The Stock Route

Monday 19 December 2005

As a small contribution to Alan Griffiths’ work of building a comprehensive website about photography, here is a photograph from my collection.

'The Stock Route'

The Stock Route, photograph by Harold Cazneaux. Print titled and signed in pencil on the matte. Image 18 x 18 cm.
Harold Cazneaux, known affectionately as “Caz”, was a good-looking, modest little man, with a very big record, who became the benevolent father of Pictorialism in Australia. [Jack Cato, The story of the camera in Australia (1955), p. 150.]
His choice of subjects, his splendid instinct for design and light and shade, certainly puts him as an artist above many of our painters. No one has represented trees in any way comparable with those in his prints. He is a landscape man of the first water. He has a great gift. [Sir Arthur Streeton, 1950, quoted by Cato, p. 154]
The gentle romanticism of the pictorialists was divorced from the modern world. Images of work, for instance, were generally restricted to rural labourers and draughthorses. The pictorialist philosophy held that treatment was more important than subject matter, thus nearly any subject would be grist for the mill. Harold Cazneaux, the leading pictorialist, could make a fine picturesque study out of the demolition of a building, washing hanging in a dilapidated alley or a group of wharfies on a foggy morning. [Anne-Marie Willis, Picturing Australia: a history of photography (1988), p. 136]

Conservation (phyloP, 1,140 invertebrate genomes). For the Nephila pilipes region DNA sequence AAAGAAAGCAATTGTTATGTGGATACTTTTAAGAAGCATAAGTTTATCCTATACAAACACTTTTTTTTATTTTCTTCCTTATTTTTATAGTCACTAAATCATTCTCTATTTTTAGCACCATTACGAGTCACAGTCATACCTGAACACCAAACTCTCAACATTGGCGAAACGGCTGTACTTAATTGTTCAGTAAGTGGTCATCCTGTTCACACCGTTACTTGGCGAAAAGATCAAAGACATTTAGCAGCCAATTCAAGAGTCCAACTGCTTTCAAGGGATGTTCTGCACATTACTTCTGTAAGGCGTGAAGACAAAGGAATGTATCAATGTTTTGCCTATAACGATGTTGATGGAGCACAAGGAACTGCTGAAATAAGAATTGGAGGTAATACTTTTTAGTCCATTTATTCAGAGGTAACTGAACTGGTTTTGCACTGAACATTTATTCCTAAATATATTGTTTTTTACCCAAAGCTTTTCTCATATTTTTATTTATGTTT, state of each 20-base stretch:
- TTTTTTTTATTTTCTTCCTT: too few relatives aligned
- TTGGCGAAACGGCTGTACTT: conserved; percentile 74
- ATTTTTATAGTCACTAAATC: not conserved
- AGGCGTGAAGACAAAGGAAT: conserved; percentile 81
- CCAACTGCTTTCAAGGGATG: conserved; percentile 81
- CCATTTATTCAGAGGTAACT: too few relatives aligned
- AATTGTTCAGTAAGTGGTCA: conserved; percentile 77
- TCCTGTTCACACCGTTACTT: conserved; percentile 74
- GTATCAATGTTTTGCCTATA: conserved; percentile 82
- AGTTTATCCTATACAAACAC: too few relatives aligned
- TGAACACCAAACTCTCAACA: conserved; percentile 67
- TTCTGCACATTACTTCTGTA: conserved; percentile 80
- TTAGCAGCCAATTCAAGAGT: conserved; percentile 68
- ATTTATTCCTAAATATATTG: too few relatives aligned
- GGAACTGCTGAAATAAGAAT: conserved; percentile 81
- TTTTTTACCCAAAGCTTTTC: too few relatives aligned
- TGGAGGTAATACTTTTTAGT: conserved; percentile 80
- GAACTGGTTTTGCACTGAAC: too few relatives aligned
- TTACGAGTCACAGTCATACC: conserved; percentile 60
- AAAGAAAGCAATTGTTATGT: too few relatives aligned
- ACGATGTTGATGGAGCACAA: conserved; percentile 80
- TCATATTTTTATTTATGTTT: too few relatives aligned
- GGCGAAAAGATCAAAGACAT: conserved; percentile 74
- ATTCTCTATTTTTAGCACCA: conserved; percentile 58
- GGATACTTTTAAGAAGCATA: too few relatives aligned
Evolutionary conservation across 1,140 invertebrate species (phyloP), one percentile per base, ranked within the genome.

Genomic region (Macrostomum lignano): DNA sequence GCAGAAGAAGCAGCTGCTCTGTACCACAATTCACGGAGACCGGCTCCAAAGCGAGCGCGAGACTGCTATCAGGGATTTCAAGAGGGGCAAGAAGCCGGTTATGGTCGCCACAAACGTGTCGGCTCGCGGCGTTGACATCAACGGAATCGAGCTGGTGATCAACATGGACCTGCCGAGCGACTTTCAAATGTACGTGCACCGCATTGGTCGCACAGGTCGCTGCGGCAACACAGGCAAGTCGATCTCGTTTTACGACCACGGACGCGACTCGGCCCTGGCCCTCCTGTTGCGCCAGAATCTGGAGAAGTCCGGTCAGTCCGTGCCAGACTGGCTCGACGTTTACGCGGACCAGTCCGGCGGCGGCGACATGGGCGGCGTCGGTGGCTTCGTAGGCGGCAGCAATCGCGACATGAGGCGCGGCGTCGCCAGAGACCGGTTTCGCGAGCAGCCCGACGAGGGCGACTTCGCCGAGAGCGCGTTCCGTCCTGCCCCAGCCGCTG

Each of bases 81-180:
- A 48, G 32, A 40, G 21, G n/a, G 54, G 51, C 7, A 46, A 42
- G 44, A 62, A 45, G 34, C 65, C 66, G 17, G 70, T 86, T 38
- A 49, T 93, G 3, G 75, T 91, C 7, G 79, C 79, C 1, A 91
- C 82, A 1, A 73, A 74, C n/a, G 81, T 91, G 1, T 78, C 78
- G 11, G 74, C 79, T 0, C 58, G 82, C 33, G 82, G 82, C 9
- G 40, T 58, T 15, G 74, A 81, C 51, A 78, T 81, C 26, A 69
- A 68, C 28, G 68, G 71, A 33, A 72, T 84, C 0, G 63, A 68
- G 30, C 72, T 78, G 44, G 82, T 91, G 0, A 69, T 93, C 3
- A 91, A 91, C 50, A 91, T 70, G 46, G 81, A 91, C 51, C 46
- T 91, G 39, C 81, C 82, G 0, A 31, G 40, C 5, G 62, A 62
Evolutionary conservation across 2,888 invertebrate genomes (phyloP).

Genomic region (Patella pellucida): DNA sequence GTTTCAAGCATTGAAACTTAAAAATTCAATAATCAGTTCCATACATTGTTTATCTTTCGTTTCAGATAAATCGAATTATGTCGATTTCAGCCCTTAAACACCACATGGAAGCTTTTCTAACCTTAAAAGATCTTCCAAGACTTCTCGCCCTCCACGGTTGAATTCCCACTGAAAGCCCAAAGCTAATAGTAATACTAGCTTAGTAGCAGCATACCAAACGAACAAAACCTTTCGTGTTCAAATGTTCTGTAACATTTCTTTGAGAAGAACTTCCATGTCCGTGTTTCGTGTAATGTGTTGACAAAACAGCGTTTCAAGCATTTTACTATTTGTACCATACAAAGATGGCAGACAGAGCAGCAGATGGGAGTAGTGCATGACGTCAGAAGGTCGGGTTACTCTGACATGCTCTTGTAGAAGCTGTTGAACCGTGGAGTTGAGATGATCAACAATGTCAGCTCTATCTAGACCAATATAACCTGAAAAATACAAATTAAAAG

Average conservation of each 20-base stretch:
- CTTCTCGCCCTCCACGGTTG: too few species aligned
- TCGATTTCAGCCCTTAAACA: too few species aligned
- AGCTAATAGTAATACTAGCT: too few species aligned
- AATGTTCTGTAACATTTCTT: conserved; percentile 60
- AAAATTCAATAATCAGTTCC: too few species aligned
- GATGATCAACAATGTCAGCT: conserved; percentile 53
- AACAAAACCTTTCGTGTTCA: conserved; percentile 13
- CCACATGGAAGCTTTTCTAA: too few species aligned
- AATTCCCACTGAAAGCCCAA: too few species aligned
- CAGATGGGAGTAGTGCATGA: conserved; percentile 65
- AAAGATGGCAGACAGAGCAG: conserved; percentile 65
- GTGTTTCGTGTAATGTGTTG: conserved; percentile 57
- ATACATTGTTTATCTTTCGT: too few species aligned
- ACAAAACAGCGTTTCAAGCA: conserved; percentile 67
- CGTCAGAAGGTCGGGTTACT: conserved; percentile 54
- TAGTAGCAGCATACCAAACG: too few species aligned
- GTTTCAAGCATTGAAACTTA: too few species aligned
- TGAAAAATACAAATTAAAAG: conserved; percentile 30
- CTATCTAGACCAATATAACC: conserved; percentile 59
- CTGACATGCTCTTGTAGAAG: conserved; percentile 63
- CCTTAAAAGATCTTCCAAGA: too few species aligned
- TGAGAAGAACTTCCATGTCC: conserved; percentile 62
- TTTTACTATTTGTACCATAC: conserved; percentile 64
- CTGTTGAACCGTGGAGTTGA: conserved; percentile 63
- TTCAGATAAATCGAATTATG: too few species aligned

Australian gum trees were another favoured motif and one with which Cazneaux is readily identified. The trees are invariably presented as strong, enduring forces, able to withstand the onslaught of time. [Helen Innes, Harold Cazneaux: the quiet observer (1994), p. 9]
Place all your effort, not in mere technique, but more so in the perfection of the art of selection and creative ideas in subject matter. Remember, too, that imagination also is necessary to focus those pictures in your mind … Let out the reins in your art studies but hold them tightly on technique, for today the latter has the nasty habit of getting out in front.[Harold Cazneaux, 1952, quoted by Helen Innes, p. 9]

There is a more tightly cropped print from this negative in the National Library, entitled Australian stock route.

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